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Birding


The Greater Blue-eared Glossy-starling or Greater Blue-eared Starling (Lamprotornis chalybaeus) is a bird that breeds from Senegal east to Ethiopia and south through eastern Africa to northeastern South Africa and Angola. It is a very common species of open woodland that undertakes some seasonal movements.

Wikipedia

 

Below is a picture I took a couple weeks ago walking in Lushington Valley. A mass of starlings , about 50 or so, were flying from thorn bush to thorn bush. My camera is a beginners, but changed a few of the colours using Picaso and there you have it? how many glossy starlings can you spot in the trees?

 


Chickens are a necessity on every farm. So far our biggest fans, Soulsby farm, have given me a bit of inspiration for chickens, and have an article I have read a few times, Why everyone should own chickens . Lovely to connect with other small farmers from around the world. Much easier than buying books!! They have written 10 reasons why one should own chickens. I would like to add to that.

Great news is yesterday my chickens produced their first egg. It was exciting, I never knew a chicken egg would make me smile, and has been a talking point for me for over 24 hours. I feel like I am a farmer now. We have suffered only two losses of chickens in the last few weeks. And from very kind neighbours and new friends I have been donated quite a few wonderful chickens, all different shapes and sizes. I do have too many roosters, but not worried about too many cocks spoiling the broth. I am considering building a chicken tractor to assist in housing the roosters and keeping them separate from the hens, aswell as assisting in soil regeneration.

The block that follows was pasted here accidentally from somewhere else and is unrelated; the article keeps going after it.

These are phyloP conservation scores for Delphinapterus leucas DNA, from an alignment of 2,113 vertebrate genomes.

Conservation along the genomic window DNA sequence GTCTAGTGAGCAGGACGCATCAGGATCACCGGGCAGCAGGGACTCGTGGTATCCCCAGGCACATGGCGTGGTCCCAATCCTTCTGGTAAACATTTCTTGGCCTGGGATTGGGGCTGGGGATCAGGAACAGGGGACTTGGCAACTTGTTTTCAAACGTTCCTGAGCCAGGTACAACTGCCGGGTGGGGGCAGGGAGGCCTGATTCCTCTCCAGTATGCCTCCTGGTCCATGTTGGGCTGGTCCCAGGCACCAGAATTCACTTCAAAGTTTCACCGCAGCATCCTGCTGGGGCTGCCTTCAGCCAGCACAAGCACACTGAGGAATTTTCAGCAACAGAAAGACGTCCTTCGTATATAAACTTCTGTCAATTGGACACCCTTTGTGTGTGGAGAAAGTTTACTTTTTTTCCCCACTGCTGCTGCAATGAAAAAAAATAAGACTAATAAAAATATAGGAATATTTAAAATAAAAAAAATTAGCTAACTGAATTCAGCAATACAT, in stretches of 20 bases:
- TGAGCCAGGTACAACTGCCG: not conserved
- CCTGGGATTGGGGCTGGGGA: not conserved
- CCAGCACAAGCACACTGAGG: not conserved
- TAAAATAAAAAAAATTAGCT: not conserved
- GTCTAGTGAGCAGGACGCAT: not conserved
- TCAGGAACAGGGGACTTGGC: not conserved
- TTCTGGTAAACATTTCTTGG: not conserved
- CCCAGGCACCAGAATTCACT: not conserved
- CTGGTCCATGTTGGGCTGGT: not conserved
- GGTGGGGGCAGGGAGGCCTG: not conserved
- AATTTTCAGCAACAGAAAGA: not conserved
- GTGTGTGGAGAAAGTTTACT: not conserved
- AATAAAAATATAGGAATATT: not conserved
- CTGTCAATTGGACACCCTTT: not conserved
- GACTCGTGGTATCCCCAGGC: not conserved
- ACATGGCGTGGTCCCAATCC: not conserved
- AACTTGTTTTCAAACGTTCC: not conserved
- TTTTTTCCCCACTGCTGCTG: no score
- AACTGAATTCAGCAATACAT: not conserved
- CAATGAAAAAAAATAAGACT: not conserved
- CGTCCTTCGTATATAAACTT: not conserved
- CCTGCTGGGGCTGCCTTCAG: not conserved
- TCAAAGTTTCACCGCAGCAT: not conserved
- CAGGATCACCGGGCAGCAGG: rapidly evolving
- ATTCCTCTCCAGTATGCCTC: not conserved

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Only 7 kilometres down the R67 and through the four-way stop in Bathurst Town, with the Pig and Whistle on your left, go across the stop street, along a dirt road, you will get The Waters Meet  Reserve after a  few kilometres. A small fee per person is requested at the gate. About 200 metres to the left there is a viewing deck of the Horseshoe Bend on the Kowie River.

Directly below is a nest of an African Crowned eagle. Many different species of birds can be spotted in the Waters Meeting Reserve from kingfishers to buzzards, woodpeckers and more. 3km down a steep rough road, there is a picnicing and braaing spot next to the river. Hiking and mountain bike trails go around the reserve and reasonably well maintained. You can also organise canoeing adventures up the Kowie river from Port Alfred with stopping points along the way. The total distance from Port Alfred is 30km.


Late in the afternoon a flock of Trumpeter Hornbills arrive and land in the pine trees that line some of the fencing. They seem to feed off the pine cones and make a raquet. They are quite inqusitive birds and will hopefully get a better picture.

The Trumpeter Hornbill (Bycanistes bucinator) is a medium-sized hornbill,with length between 58 to 65 cm,characterized by a large grey casque on the bill,smaller in females. The eyes are brown or red,with pink surrounding skin. They are similar to Silvery-cheeked Hornbill. Distinguishing features include an all-black back,white belly and white underwing coverts (in flight,wings present white tips),and red facial skin

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